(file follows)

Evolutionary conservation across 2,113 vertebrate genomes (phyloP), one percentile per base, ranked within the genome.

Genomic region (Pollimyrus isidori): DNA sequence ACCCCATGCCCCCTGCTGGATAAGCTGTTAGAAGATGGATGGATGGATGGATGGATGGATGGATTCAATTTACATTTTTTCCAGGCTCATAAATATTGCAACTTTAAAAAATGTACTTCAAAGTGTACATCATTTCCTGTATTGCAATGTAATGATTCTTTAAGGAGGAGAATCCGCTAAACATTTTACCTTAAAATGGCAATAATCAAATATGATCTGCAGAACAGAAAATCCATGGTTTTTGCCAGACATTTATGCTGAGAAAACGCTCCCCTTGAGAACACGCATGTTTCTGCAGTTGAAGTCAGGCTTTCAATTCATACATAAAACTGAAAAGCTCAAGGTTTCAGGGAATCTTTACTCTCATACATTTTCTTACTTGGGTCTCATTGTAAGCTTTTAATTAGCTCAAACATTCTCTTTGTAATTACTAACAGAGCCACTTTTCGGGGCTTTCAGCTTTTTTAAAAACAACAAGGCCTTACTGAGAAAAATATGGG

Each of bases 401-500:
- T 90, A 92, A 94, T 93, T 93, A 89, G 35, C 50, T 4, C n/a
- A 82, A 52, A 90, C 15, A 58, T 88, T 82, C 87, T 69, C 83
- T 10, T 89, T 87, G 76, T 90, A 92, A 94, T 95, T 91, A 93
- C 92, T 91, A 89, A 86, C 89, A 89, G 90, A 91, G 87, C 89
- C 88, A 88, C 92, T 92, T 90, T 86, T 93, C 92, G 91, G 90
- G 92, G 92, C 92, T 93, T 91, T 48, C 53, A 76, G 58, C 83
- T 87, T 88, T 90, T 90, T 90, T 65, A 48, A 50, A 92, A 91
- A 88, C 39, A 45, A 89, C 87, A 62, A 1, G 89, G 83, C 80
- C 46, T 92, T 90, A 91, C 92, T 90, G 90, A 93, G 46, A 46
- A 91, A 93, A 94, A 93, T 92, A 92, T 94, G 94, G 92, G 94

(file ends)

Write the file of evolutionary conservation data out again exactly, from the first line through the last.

Evolutionary conservation across 2,113 vertebrate genomes (phyloP), one percentile per base, ranked within the genome.

Genomic region (Pollimyrus isidori): DNA sequence ACCCCATGCCCCCTGCTGGATAAGCTGTTAGAAGATGGATGGATGGATGGATGGATGGATGGATTCAATTTACATTTTTTCCAGGCTCATAAATATTGCAACTTTAAAAAATGTACTTCAAAGTGTACATCATTTCCTGTATTGCAATGTAATGATTCTTTAAGGAGGAGAATCCGCTAAACATTTTACCTTAAAATGGCAATAATCAAATATGATCTGCAGAACAGAAAATCCATGGTTTTTGCCAGACATTTATGCTGAGAAAACGCTCCCCTTGAGAACACGCATGTTTCTGCAGTTGAAGTCAGGCTTTCAATTCATACATAAAACTGAAAAGCTCAAGGTTTCAGGGAATCTTTACTCTCATACATTTTCTTACTTGGGTCTCATTGTAAGCTTTTAATTAGCTCAAACATTCTCTTTGTAATTACTAACAGAGCCACTTTTCGGGGCTTTCAGCTTTTTTAAAAACAACAAGGCCTTACTGAGAAAAATATGGG

Each of bases 401-500:
- T 90, A 92, A 94, T 93, T 93, A 89, G 35, C 50, T 4, C n/a
- A 82, A 52, A 90, C 15, A 58, T 88, T 82, C 87, T 69, C 83
- T 10, T 89, T 87, G 76, T 90, A 92, A 94, T 95, T 91, A 93
- C 92, T 91, A 89, A 86, C 89, A 89, G 90, A 91, G 87, C 89
- C 88, A 88, C 92, T 92, T 90, T 86, T 93, C 92, G 91, G 90
- G 92, G 92, C 92, T 93, T 91, T 48, C 53, A 76, G 58, C 83
- T 87, T 88, T 90, T 90, T 90, T 65, A 48, A 50, A 92, A 91
- A 88, C 39, A 45, A 89, C 87, A 62, A 1, G 89, G 83, C 80
- C 46, T 92, T 90, A 91, C 92, T 90, G 90, A 93, G 46, A 46
- A 91, A 93, A 94, A 93, T 92, A 92, T 94, G 94, G 92, G 94